After a restful sleep we spent a couple of hours learning the ropes of managing our Matapalo Beach abode before seeing our friends off on their new musical adventure. The week unfolded before us with dog care, guests to welcome, interesting new foods to sample, sunsets, photography and a whole lot of beach walking on the agenda.
Although there is a major movement for conservation of sea turtles in Matapalo, we had missed the season for volunteering and viewing the laying of eggs, birth process and release of babies in action. So we were all astounded when, having taken a wander onto the beach in the dark after dinner one evening, Aaron came upon suspicious looking tracks in the sand. Had someone driven a motorized ATV on the sand? He followed the tracks and was astonished to discover a large sea turtle, digging a nest in the sand.
We dove into action, calling the conservation centre for directions. The volunteers had all gone to their separate world homes but a skeleton crew still ran the centre. We were to mark the location and someone would be there in the morning to collect the eggs. Mama turtle would be long gone to her sea home and the eggs would lay, buried but unprotected until they hatched and the hatchlings found their way to the sea. Theft and sales of turtle eggs were big business in Costa Rica. The role of the conservation society was to make sure eggs became turtles, and were not taken to be sold on the black market to restaurants to be eaten or for other uses. Our inn guest slept on a lounge chair beside the nest to protect the eggs from being interfered with in this way. In the morning they were carefully dug out and collected in a bag to return to the sanctuary, incubated, hatched and released. We found ourselves speechless with awe to be in the midst of this exciting turtle adventure — and to think, we could have paid a high price to have such an experience with sea turtles, with no guarantee of even encountering one.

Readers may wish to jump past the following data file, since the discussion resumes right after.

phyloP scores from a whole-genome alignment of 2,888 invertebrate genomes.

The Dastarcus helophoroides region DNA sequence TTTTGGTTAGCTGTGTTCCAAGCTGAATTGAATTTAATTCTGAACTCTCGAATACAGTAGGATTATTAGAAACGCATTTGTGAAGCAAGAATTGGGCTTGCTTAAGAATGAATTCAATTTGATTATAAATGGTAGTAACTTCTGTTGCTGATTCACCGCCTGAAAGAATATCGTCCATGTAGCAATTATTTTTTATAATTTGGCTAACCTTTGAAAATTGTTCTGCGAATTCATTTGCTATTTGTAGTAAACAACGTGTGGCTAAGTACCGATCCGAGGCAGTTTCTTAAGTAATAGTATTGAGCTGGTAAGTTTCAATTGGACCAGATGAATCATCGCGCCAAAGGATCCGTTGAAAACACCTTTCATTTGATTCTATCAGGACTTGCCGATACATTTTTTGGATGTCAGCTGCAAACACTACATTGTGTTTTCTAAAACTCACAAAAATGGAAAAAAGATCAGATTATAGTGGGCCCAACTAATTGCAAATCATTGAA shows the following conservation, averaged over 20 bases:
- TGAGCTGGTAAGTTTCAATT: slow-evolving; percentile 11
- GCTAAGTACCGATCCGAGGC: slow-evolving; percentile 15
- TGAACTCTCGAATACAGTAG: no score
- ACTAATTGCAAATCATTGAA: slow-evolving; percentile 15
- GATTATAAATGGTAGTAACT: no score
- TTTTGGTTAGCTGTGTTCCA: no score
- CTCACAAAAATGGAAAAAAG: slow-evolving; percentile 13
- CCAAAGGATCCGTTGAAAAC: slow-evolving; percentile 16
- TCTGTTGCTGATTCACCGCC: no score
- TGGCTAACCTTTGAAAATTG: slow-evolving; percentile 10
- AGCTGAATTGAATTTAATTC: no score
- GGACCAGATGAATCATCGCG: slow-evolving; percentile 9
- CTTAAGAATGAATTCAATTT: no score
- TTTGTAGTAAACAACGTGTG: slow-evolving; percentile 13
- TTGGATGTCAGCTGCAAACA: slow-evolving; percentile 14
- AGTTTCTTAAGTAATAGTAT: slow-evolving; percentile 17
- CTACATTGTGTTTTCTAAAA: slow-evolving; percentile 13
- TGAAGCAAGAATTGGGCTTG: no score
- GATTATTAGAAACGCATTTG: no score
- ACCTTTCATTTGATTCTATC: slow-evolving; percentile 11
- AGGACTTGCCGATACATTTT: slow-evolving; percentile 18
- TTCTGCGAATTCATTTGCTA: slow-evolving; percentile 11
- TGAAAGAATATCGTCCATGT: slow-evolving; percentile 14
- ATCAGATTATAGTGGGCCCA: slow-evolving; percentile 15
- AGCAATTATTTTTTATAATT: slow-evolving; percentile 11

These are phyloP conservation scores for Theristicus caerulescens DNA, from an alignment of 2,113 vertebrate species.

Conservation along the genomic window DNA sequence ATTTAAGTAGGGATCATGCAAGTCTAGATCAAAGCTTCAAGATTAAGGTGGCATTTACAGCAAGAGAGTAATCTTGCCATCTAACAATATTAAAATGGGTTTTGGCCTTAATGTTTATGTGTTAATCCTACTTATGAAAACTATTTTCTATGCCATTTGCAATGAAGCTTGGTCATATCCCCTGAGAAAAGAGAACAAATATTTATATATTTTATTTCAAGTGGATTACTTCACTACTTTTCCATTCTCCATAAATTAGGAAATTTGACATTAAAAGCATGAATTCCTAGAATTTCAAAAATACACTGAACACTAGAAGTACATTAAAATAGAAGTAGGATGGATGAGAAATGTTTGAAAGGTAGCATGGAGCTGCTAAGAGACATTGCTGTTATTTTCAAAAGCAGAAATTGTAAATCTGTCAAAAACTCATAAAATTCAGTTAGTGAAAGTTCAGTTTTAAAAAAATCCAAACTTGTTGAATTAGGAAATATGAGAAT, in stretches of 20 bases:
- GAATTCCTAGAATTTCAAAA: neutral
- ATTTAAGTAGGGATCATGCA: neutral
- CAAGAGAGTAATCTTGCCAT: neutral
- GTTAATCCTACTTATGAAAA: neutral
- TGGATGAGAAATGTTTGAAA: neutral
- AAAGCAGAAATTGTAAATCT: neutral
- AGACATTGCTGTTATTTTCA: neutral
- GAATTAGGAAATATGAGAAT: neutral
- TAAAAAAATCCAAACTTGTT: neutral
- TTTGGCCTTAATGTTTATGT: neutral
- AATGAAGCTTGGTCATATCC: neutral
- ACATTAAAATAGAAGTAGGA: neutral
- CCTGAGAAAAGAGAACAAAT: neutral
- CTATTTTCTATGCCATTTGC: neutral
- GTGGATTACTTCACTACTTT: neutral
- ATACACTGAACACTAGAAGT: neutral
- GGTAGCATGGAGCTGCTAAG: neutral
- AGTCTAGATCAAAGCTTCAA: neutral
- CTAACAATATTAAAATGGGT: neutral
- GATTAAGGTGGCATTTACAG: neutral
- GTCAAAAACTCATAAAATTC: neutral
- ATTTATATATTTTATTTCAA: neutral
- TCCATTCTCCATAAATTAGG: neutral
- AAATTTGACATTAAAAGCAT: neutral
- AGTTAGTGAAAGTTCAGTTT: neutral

The week continued with another visit from the troop of naughty monkeys, oodles of bird photography and — another pinnacle of our week at Magical Matapalo — the sighting of a mama sloth with attached baby on board! We headed off to our jungle adventure with 13 rescue pets fortified with anticipation of all that is possible in the wilds of Costa Rica.
5 thoughts on “Costa Rica 🇨🇷 : Magical Matapalo Beach”
This is all so wonderful — I am thrilled for you! Thanks for sharing your adventures and all of the beautiful photographs. May your well-deserved good luck continue!!
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ooohhhh, I want to go there. Sounds wonderful
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Kath and Aaron, the adventures you have had and the things you have seen! You take us with you Kath in your stories. I am feeling a little edgy for more colors, sitting here in a nice yet drab desert! Well, at least I know we are safe from Covid! Thanks for being back, sharing your beautiful adventures 🧡✨
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Totally get what you’re saying.
Our visit to Costa Rica left us feeling that we have seen one of the most beautiful and friendly countries we have been to.
Thanks for sharing your memories. Nothing beats first hand experiences.
Peter and Mary-Lynne